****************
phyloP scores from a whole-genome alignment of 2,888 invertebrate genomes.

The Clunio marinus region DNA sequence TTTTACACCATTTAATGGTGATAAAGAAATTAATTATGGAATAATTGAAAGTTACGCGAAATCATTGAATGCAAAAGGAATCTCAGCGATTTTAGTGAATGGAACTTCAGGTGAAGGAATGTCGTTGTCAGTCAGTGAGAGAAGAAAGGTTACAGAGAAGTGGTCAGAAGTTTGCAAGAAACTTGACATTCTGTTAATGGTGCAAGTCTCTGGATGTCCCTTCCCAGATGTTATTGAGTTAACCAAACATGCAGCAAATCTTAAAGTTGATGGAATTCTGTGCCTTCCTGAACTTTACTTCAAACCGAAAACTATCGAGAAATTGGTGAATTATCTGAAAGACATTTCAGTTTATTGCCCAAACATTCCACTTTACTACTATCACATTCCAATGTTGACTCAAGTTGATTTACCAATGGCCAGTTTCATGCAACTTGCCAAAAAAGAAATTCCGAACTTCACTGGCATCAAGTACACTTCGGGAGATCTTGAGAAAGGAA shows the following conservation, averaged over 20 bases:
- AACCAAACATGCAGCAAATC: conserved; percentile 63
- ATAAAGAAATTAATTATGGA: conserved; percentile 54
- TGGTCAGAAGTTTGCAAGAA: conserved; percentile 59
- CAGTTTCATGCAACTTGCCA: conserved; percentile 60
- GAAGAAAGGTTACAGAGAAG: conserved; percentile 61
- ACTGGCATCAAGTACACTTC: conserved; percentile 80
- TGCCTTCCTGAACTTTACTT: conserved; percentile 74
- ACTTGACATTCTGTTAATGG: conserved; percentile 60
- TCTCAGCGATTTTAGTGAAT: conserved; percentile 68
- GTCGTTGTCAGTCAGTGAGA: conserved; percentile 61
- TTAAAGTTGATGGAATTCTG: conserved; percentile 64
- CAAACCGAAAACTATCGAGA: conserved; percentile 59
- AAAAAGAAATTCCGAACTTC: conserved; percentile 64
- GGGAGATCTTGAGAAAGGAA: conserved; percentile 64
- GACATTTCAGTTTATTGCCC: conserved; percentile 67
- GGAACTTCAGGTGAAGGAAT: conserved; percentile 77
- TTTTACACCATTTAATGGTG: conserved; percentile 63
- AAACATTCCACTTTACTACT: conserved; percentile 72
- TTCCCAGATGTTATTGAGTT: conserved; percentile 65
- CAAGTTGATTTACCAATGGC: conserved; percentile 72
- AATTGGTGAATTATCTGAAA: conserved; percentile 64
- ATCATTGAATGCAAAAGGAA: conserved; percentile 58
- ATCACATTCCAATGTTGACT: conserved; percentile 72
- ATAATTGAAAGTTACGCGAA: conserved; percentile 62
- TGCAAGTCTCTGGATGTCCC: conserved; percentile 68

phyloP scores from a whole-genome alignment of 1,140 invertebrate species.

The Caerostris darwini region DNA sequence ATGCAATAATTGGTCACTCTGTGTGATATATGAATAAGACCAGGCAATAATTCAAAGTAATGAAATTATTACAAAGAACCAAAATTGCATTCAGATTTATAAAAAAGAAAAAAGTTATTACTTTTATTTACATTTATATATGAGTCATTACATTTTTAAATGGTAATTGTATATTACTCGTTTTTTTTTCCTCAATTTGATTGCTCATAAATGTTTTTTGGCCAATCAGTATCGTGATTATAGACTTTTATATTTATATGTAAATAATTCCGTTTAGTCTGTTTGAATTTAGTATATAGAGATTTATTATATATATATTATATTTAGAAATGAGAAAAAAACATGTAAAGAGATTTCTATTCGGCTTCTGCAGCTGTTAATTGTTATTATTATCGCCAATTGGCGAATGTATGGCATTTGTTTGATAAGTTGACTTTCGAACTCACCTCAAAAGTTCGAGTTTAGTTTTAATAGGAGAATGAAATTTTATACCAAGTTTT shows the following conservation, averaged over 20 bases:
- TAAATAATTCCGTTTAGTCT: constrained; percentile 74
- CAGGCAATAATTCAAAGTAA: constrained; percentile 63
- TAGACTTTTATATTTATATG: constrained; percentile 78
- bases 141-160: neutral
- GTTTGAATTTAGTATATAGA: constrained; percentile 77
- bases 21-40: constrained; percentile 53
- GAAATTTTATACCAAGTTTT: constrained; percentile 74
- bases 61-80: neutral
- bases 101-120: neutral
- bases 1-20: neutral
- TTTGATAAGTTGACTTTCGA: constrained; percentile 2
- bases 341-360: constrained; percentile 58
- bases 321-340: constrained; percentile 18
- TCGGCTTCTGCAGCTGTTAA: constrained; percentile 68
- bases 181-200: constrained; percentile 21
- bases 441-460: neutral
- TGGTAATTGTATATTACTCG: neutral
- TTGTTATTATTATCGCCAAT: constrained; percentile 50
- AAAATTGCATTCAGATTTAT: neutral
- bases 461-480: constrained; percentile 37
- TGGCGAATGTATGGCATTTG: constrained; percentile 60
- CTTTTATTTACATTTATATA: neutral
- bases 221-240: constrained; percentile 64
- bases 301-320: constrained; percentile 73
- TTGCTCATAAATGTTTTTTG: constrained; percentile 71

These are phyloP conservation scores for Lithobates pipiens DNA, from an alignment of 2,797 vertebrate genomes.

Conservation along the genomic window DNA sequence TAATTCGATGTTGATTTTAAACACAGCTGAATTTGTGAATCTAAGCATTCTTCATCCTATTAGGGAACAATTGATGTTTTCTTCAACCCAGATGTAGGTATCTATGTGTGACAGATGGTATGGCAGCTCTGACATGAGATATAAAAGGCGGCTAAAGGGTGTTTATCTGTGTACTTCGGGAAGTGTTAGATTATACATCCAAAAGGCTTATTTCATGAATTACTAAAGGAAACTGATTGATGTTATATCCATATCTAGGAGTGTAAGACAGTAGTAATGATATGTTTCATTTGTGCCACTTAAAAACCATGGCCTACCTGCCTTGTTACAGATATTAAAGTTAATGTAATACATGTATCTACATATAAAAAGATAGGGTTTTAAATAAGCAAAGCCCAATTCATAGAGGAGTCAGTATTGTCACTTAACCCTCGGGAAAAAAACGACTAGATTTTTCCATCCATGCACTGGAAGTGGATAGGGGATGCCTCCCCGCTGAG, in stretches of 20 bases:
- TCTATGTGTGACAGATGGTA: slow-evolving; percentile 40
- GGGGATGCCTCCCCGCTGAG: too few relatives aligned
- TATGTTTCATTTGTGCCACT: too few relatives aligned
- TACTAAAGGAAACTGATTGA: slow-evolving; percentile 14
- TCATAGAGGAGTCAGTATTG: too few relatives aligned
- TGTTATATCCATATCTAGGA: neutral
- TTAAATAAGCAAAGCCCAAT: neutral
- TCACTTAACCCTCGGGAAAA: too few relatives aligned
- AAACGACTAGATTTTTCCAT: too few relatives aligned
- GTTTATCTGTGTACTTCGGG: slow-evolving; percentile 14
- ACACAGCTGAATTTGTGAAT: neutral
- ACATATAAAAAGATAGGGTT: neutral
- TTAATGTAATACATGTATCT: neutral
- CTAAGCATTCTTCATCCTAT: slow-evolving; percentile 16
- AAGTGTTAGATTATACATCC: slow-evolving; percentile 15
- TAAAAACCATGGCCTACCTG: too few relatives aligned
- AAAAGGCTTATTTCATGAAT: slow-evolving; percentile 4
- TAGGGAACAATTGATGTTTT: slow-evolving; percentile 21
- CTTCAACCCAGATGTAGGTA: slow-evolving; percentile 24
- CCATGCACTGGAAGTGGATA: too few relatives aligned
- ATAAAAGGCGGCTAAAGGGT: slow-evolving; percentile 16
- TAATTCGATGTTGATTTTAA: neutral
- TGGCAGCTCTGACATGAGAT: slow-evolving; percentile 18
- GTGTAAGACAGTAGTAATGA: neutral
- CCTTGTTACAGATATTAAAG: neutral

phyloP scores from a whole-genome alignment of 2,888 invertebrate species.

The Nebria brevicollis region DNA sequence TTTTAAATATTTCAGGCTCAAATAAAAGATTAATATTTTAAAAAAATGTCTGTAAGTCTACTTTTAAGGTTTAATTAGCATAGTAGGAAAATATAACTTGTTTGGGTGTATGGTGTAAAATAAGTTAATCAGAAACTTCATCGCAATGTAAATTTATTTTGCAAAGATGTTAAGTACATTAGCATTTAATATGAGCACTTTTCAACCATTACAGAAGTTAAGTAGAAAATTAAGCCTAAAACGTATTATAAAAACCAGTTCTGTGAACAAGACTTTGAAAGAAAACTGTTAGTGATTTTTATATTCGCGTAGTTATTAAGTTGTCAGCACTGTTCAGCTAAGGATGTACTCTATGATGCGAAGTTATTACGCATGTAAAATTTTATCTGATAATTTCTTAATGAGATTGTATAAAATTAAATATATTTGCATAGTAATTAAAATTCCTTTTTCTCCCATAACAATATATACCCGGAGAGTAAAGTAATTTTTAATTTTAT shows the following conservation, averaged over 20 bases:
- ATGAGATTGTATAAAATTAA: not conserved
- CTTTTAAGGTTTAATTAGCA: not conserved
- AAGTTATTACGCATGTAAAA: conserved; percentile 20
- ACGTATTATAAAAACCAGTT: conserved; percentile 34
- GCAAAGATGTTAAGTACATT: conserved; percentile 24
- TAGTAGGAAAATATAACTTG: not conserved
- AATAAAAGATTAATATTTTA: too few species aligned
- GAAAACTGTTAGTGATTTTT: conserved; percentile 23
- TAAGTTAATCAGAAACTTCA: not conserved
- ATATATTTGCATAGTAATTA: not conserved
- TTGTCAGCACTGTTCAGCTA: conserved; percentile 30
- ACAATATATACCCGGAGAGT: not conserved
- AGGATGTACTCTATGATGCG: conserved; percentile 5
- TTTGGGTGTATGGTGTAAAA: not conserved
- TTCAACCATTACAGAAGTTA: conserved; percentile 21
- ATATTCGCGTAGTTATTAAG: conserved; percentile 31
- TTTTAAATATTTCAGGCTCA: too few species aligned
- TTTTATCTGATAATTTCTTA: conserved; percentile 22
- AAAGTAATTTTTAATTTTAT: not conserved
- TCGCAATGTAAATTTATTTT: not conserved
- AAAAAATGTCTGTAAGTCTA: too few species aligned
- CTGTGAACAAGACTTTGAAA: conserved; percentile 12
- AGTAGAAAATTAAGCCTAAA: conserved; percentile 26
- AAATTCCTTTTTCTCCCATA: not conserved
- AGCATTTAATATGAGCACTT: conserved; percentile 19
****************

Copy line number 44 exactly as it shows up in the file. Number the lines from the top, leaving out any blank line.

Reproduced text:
- bases 181-200: constrained; percentile 21